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Note: This page contains sample records for the topic "receiving electric service" from the National Library of EnergyBeta (NLEBeta).
While these samples are representative of the content of NLEBeta,
they are not comprehensive nor are they the most current set.
We encourage you to perform a real-time search of NLEBeta
to obtain the most current and comprehensive results.


1

Prepaid Services Full-time students receive  

E-Print Network (OSTI)

with a medical provider · Unlimited nutritional consultations with RD #12;Prepaid Services · Health education for student only #12;PUSH Services Allergy and Immunizations Laboratory Radiology Physical Therapy Sports#12;Prepaid Services Full-time students receive: · Unlimited visits to medical clinic to consult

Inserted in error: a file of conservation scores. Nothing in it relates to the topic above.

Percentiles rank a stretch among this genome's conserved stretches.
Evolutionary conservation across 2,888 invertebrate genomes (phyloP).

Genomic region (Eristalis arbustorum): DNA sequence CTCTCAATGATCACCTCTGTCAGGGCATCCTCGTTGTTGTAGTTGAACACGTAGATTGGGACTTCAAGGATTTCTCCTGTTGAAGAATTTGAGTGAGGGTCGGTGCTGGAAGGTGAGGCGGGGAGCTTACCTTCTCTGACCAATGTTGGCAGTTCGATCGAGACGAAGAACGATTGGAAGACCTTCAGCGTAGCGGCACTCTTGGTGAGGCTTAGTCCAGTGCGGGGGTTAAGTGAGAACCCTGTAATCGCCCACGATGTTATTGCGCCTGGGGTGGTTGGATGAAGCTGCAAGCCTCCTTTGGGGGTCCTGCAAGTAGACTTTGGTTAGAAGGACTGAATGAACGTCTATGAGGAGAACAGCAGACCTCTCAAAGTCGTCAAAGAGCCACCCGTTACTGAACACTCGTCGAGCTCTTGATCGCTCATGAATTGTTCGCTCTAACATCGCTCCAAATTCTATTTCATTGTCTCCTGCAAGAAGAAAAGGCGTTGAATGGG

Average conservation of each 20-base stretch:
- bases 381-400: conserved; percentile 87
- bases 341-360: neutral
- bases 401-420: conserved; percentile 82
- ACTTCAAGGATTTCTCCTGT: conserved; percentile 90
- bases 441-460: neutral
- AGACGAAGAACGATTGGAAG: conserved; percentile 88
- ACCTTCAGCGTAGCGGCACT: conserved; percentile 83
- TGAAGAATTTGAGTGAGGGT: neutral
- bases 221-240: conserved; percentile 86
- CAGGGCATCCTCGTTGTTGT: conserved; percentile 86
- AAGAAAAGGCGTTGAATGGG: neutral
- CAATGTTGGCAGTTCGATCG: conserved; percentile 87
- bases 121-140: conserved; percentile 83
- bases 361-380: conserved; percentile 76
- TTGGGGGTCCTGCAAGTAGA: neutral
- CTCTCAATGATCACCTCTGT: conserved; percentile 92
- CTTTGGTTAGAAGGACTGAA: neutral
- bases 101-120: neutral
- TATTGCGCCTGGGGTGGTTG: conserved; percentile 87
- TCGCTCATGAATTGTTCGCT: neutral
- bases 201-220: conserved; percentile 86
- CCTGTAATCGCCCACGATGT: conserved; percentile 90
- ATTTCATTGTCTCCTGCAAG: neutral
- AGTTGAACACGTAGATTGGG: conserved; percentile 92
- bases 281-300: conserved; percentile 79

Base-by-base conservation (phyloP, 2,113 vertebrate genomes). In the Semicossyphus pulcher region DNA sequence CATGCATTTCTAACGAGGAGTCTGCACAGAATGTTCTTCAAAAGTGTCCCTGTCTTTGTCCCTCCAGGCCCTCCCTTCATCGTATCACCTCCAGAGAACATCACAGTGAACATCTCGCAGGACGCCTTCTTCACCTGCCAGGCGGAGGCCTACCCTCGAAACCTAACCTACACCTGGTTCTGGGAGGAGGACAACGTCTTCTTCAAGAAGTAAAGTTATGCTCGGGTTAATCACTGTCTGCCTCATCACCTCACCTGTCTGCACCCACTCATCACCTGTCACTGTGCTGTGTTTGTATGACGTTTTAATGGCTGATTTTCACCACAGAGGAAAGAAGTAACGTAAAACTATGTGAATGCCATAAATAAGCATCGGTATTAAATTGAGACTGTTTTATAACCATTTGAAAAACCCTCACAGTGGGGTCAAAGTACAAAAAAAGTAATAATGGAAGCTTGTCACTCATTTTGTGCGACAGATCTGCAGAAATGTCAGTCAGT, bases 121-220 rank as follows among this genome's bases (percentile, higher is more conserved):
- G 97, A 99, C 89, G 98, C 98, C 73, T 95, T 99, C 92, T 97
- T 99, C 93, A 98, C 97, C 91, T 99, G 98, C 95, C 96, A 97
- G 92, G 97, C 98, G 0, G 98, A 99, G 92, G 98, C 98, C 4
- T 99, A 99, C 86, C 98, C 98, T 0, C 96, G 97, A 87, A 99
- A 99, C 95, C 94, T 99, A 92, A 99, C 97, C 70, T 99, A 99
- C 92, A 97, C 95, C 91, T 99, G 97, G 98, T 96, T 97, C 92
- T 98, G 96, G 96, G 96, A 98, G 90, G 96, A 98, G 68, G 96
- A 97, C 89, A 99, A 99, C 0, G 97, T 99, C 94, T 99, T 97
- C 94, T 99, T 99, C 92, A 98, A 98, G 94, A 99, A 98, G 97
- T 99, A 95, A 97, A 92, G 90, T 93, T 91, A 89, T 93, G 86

Holland, Jeffrey

2

Electricity Restructuring and Value-Added Services  

E-Print Network (OSTI)

LBNL-46069 Electricity Restructuring and Value- Added Services: Beyond the Hype William Golove under Contract No. DE-AC03- 76SF00098. #12;Electricity Restructuring and Value-Added Services: Beyond with non- residential electricity service customers who have chosen to take service from a retail electric

3

EA-200 American Electric Power Service Corporation | Department...  

Energy.gov (U.S. Department of Energy (DOE)) Indexed Site

200 American Electric Power Service Corporation EA-200 American Electric Power Service Corporation Order authorizing American Electric Power Service Corporation to export electric...

4

EA-200-A American Electric Power Service Corporation | Department...  

Energy.gov (U.S. Department of Energy (DOE)) Indexed Site

A American Electric Power Service Corporation EA-200-A American Electric Power Service Corporation Order authorizing American Electric Power Service Corporation to export electric...